Aberdeen said in a third-quarter trading statement yesterday that assets under management (AuM) fell 0.6 per cent from the previous three months to £322.5bn, hitting its shares.
Emerging market stocks have risen strongly this year, up around 17 per cent, despite investors’ fears about the pace of economic growth in China and the prospect of tougher sanctions against Russia over the conflict in Ukraine.
Aberdeen said about half the money pulled, £4.2bn, was the result of one institutional client withdrawing funds from its low-margin equity products.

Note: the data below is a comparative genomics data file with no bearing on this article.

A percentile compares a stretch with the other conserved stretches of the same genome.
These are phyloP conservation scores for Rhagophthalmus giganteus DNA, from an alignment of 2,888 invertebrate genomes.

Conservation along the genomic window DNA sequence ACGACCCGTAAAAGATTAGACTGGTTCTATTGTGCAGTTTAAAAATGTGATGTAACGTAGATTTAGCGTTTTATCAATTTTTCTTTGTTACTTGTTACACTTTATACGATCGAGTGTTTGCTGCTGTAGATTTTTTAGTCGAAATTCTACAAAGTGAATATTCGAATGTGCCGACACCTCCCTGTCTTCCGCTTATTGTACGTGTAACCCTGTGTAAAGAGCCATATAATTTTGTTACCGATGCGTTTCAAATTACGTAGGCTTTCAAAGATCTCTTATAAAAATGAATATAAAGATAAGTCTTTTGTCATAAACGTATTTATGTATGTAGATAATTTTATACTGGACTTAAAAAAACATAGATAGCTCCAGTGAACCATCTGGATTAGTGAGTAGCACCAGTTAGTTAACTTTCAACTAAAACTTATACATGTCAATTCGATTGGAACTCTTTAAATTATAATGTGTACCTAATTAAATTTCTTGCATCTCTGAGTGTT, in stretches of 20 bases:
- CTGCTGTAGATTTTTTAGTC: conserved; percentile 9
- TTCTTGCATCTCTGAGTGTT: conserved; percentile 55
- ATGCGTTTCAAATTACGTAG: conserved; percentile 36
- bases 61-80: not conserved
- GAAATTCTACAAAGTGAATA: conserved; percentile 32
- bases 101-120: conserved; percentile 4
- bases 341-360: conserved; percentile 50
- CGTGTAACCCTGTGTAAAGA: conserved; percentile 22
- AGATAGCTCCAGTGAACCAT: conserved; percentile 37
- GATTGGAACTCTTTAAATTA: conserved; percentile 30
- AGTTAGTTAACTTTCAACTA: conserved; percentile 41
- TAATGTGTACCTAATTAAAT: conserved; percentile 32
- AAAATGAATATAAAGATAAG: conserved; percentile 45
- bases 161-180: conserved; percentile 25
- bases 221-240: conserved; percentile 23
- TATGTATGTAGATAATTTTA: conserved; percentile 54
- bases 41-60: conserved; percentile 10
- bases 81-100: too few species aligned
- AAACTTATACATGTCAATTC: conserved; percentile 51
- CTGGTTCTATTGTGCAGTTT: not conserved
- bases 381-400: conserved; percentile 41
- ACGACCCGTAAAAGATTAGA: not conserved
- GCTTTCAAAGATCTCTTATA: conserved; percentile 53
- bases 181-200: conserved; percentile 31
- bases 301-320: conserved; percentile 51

The fund manger cited poor performance as the reason, RBC Capital Markets analyst Peter Lenardos said in a note to clients.
The company also saw £3.3bn leave funds acquired through its purchase of SWIP, the fund arm of Lloyds Banking Group, although much of the low-margin outflow had been expected, Aberdeen said.
Excluding the large client withdrawal, underlying net outflows from global emerging market equities were £200m, boosted by net inflows of £100m into Asia-Pacific equity funds.
Before the results, two analysts had a strong buy” recommendation on Aberdeen, 11 called it a “buy”, four were “hold”, with just one calling it a “sell” and one a “strong sell”, Thomson Reuters data showed.
Rival fund managers Schroders and Jupiter Fund Management, both of which report later this week but which do not have such an emerging markets focus as Aberdeen, were down around 0.3 per cent.